Schloss Beuchow

Today's castle may just look like a fancy half-timbered house but it is, in fact, called a Schloss. Located in a small village of the same name, Schloss Beuchow used to be a hunting lodge for the comital branch of the House of Lynar, an important Prussian noble family with their roots in Italy. The hunting lodge was built in 1746 and 1747 on the basis of a former medieval castle firstly mentioned in 1346. The half-timbered Baroque-style Schloss was often used by Count Rochus Friedrich of Lynar during hunts and later also hired out for fellow noble hunting parties. 

In 1936, Count Wilhelm of Lynar let Schloss Beuchow to the Reich Labour Service. In September 1944, Count Wilhelm was executed for his involvement in the July 20 plot to kill Adolf Hitler. Around the same time, his family was also dispossessed by the Nazis. A crucial point when talking about the castle's later history. After the end of the Second World War, Schloss Beuchow lay in what became East Germany and so there was another dispossession, this time by the Soviets. In 1953, one half of Schloss Beuchow became a Kindergarten with the other half being turned into a flat. Shortly after German reunification, the former estates of Count Wilhelm of Lynar, including the hunting lodge in Beuchow, were restituted to his heirs. (Also read: Restoration or No Restoration: A Question of Nazis or Communists.)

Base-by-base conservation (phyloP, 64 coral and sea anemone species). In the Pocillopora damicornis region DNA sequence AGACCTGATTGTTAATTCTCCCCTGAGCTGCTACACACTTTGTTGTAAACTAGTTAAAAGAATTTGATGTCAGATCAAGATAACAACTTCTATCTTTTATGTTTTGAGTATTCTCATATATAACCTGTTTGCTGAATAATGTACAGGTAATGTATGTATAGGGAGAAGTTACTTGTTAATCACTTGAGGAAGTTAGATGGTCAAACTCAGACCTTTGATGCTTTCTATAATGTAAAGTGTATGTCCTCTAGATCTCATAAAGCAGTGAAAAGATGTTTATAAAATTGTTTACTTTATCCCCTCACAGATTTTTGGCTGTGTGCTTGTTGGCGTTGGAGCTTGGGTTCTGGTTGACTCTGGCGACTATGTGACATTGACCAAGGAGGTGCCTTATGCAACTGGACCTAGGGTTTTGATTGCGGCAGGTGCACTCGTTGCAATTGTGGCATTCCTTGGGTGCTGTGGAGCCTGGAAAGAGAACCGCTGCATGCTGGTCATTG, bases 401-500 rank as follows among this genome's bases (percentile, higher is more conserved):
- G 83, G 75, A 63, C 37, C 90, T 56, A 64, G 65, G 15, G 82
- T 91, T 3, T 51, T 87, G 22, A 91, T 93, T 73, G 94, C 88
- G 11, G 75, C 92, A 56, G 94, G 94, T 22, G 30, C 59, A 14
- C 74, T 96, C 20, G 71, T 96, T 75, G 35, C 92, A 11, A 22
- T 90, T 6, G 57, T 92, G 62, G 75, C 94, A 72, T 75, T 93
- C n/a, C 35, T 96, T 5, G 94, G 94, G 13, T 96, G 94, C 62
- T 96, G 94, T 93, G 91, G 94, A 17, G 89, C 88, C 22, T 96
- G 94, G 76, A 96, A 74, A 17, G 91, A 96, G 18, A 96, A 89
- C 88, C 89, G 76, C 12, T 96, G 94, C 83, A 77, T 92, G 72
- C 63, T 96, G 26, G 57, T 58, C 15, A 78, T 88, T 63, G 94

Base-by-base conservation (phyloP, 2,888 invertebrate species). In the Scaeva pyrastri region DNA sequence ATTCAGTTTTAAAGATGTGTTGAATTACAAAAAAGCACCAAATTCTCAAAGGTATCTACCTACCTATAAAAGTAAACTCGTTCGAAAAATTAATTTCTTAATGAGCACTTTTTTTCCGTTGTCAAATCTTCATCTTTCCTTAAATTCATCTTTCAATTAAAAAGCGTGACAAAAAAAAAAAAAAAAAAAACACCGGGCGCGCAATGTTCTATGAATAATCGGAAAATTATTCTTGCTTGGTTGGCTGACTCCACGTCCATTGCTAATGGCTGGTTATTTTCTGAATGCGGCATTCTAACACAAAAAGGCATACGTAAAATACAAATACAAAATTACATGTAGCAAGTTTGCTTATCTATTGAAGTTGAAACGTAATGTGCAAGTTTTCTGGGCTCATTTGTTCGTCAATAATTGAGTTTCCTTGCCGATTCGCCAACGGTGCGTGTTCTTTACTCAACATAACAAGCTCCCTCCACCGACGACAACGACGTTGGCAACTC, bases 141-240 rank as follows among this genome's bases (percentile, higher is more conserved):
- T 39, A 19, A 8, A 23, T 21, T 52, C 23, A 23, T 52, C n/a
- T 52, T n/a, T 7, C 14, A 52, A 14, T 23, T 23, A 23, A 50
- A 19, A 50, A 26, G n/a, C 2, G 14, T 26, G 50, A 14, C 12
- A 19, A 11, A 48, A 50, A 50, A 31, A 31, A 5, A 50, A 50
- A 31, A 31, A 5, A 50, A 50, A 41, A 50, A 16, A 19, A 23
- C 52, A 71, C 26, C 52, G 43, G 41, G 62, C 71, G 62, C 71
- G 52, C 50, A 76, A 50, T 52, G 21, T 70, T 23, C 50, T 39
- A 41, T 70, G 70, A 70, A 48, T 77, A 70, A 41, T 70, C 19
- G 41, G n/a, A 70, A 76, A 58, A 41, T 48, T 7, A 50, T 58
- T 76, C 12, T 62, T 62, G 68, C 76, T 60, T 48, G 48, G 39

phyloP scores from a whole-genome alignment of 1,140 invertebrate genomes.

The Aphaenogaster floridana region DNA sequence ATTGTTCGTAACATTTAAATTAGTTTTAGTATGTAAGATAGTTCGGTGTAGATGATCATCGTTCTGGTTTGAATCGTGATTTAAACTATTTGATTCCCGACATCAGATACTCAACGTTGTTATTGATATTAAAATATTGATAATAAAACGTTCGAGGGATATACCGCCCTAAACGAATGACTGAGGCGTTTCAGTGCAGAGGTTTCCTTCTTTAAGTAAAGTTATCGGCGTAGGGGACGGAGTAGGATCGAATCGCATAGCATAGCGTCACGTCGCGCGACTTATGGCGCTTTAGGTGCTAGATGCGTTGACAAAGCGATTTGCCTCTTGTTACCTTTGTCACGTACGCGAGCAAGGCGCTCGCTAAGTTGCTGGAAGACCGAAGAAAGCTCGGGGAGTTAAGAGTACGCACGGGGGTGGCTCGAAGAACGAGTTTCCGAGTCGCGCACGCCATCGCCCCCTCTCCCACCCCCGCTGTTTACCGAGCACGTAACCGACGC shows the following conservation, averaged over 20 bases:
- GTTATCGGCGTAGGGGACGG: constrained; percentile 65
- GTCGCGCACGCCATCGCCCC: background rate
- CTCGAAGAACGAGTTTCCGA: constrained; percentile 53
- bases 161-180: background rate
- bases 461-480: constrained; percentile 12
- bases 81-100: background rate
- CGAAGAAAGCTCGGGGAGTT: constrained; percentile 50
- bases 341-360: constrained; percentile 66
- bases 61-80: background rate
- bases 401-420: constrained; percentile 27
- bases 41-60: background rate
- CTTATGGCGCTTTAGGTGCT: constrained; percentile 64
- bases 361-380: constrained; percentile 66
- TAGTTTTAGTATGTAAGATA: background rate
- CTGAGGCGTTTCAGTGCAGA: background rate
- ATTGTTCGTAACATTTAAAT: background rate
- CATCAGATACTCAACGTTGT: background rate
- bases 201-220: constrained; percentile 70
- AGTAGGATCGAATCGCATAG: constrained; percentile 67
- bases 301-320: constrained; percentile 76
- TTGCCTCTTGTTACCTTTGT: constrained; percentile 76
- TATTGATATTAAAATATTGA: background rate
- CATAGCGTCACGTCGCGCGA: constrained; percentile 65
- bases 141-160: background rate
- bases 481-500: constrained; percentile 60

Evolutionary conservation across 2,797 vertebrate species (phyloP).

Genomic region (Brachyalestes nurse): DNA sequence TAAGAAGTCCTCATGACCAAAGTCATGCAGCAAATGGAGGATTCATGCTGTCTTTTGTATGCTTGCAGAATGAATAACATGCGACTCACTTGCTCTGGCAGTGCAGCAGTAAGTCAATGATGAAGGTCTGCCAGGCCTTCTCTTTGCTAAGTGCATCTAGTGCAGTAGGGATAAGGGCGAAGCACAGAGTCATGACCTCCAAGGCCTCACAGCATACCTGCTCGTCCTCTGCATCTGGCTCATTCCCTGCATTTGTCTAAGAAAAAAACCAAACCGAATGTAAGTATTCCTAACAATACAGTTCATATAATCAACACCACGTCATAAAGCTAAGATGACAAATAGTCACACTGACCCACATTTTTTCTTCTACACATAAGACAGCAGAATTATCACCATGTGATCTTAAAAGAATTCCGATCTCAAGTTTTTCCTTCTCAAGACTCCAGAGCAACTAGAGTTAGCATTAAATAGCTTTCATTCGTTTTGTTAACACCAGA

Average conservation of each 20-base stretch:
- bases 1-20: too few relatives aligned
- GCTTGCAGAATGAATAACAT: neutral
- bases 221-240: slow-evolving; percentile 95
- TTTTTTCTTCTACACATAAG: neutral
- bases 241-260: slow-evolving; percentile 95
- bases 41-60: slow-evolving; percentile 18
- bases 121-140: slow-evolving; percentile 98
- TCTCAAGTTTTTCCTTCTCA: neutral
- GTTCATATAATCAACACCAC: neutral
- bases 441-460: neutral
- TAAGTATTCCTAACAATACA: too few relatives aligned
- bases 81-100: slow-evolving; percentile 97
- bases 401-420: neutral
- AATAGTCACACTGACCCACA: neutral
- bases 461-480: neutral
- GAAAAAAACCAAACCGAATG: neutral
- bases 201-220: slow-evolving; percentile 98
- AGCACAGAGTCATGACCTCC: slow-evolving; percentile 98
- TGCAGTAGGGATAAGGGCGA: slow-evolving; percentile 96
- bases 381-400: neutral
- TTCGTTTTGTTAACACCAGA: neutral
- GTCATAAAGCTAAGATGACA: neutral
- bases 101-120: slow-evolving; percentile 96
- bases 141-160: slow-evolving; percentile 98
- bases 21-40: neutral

While the current Counts of Lynar turned the nearby Schloss Lübbenau into a luxury hotel, there seemed to have little idea what to do with Schloss Beuchow. Ultimately, they decided to sell the castle - and the Schloss got lucky. A businessman who had grown up in the village and actually once visited the Kindergarten bought Schloss Beuchow and turned it into five vacation apartments as well as a restaurant.

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